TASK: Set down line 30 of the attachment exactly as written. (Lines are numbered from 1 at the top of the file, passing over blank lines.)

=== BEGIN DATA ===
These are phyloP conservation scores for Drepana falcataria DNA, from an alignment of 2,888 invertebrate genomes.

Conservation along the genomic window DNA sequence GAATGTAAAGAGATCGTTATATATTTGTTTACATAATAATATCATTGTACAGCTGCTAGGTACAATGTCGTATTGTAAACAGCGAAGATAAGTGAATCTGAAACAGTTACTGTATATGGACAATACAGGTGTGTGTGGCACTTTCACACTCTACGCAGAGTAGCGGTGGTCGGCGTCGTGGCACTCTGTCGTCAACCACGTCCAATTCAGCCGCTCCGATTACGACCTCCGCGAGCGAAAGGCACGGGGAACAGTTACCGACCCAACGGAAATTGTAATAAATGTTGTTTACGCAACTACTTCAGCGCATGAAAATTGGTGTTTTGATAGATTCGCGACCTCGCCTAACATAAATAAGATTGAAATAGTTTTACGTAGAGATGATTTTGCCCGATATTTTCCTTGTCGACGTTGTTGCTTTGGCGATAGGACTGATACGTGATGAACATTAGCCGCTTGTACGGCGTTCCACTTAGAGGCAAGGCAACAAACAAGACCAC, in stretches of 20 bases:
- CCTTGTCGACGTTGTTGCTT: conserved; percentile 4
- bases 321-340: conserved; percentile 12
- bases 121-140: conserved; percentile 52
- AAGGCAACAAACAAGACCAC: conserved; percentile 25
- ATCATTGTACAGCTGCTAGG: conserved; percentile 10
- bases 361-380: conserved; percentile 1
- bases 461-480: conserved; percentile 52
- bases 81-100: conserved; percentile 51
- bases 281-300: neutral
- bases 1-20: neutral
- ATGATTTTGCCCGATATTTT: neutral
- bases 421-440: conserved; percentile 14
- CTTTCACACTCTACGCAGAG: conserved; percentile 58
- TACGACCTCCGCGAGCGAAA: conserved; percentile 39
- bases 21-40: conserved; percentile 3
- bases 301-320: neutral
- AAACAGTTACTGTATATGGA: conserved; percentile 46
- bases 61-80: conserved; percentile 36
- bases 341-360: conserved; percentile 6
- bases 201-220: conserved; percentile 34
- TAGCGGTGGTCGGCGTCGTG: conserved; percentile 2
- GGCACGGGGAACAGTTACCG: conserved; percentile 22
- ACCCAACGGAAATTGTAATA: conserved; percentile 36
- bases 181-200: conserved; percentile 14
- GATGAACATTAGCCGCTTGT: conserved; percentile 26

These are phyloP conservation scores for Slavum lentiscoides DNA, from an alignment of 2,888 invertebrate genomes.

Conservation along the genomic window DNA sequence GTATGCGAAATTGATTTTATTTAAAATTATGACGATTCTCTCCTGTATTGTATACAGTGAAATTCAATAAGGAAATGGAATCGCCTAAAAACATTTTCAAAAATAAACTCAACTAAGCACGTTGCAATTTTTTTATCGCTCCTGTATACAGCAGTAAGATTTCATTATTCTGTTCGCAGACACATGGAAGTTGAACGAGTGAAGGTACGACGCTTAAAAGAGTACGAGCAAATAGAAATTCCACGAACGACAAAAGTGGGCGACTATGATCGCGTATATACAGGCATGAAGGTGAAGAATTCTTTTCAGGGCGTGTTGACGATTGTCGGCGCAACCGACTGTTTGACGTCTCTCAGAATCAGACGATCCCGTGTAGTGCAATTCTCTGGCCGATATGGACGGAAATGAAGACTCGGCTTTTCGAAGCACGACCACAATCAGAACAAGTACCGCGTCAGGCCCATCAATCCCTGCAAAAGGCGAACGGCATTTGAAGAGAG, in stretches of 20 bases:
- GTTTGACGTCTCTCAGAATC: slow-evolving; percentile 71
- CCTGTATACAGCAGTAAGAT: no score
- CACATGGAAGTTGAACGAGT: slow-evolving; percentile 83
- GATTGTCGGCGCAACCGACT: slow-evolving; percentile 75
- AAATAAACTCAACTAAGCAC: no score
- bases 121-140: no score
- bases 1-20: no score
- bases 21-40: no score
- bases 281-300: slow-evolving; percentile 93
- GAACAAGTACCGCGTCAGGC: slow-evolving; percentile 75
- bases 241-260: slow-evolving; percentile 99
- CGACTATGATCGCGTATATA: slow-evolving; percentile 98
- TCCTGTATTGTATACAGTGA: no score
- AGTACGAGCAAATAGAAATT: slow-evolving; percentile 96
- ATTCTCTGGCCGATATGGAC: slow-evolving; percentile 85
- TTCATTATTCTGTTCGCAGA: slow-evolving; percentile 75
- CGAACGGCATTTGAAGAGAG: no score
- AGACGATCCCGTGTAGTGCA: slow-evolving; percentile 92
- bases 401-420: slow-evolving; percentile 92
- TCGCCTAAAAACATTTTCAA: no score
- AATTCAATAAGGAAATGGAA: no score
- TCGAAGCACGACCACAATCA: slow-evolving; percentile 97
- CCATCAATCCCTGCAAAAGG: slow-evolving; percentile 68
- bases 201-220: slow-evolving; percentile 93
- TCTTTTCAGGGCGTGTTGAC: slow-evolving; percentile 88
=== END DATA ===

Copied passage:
- GTTTGACGTCTCTCAGAATC: slow-evolving; percentile 71